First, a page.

There were some, therefore, who tried to have Titus lead his forces by a roundabout way through Dassaretis towards Lycus, a safe and easy road. But he was afraid that if he went far away from the sea and got into regions that were poorly tilled and barren, while Philip avoided a battle, lack of provisions would compel him to come back again to the sea with his task undone, like the general who had preceded him. He therefore determined to attack with all his might, and force his passage through the heights.
But Philip was occupying the mountains with his phalanx, and on the flanks of the Romans javelins and arrows came flying from all directions against them. Sharp encounters took place, men were wounded and men fell dead on both sides, and no end of the war was in sight. But at last some herdsmen of the vicinity came to Titus and told him of a roundabout path which the enemy was neglecting to guard; over this they promised to lead his army and bring it, in three days at the farthest, to a position on the heights.
As surety and voucher for their good faith they brought Charops the son of Machatas, a leading man in Epirus, who was well-disposed to the Romans and was secretly cooperating with them through fear of Philip. In him Titus put confidence, and sent out a military tribune with four thousand foot-soldiers and three hundred horsemen. They were conducted by the herdsmen, who were in bonds. By day they rested under cover of caves or woody places, and they travelled in the night, by the light of the moon, which was at the full.
After sending off this detachment, Titus kept his army quiet for two days, except so far as he drew off the enemy's attention by skirmishes; but when the day came on which the enveloping party were expected to show themselves on the heights, at daybreak he put all his heavy-armed and all his light-armed troops in motion. Dividing his forces into three parts, he himself led his cohorts in column formation up into the narrowest part of the ravine along the stream, pelted with missiles by the Macedonians and engaging at close quarters with those who confronted him at each difficult spot;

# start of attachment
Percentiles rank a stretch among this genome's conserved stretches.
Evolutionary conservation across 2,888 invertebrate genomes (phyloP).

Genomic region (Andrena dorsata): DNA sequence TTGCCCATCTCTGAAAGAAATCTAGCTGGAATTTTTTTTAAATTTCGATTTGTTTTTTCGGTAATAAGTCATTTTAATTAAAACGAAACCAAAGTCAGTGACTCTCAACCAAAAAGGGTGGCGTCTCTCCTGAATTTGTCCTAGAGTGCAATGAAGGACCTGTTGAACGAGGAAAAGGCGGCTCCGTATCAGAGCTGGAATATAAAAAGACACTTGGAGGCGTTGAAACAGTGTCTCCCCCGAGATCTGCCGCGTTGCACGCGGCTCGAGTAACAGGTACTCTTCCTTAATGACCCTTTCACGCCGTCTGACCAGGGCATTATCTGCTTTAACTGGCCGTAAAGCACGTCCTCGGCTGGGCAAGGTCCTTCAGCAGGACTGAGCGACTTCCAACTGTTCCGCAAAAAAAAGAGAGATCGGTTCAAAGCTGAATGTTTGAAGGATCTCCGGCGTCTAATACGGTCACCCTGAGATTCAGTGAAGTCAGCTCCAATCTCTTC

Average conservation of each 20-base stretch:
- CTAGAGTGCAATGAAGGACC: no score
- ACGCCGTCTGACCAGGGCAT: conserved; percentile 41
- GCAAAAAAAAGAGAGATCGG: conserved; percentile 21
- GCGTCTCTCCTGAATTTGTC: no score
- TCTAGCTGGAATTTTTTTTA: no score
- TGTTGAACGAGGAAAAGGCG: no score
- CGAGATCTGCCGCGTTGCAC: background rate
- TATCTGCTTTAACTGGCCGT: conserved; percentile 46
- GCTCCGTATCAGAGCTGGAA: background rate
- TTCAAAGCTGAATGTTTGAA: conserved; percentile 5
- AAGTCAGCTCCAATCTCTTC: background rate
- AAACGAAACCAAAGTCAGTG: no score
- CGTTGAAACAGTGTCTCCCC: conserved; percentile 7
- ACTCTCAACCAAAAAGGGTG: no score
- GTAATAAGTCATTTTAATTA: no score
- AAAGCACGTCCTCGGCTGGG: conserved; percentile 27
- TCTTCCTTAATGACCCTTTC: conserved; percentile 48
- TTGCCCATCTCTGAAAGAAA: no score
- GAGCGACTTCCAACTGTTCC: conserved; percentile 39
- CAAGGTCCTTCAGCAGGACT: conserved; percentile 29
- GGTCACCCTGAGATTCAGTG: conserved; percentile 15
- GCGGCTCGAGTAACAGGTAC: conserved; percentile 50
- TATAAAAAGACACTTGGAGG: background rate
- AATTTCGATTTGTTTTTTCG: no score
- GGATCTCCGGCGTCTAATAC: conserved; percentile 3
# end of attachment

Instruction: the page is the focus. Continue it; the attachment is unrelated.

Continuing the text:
the other divisions, one on either side, strove to keep pace with him, and grappled eagerly with the difficulties presented by the rough ground. Meanwhile the sun rose, and a smoke-not clearly defined, but resembling a mountain mist-lifted itself and came into view from afar. The enemy did not notice it, for it was behind them, where the heights were already occupied, and the Romans were of doubtful mind about it, but as they struggled and laboured on, they let their wishes determine their hopes.
But when the smoke increased in size and darkened the air, and ascending in great volume was clearly seen to be a fire-signal from their friends, then the Romans below raised shouts of triumph and dashed upon their foes and crowded them together into the roughest places, while the Romans behind the enemy sent down answering shouts from the heights.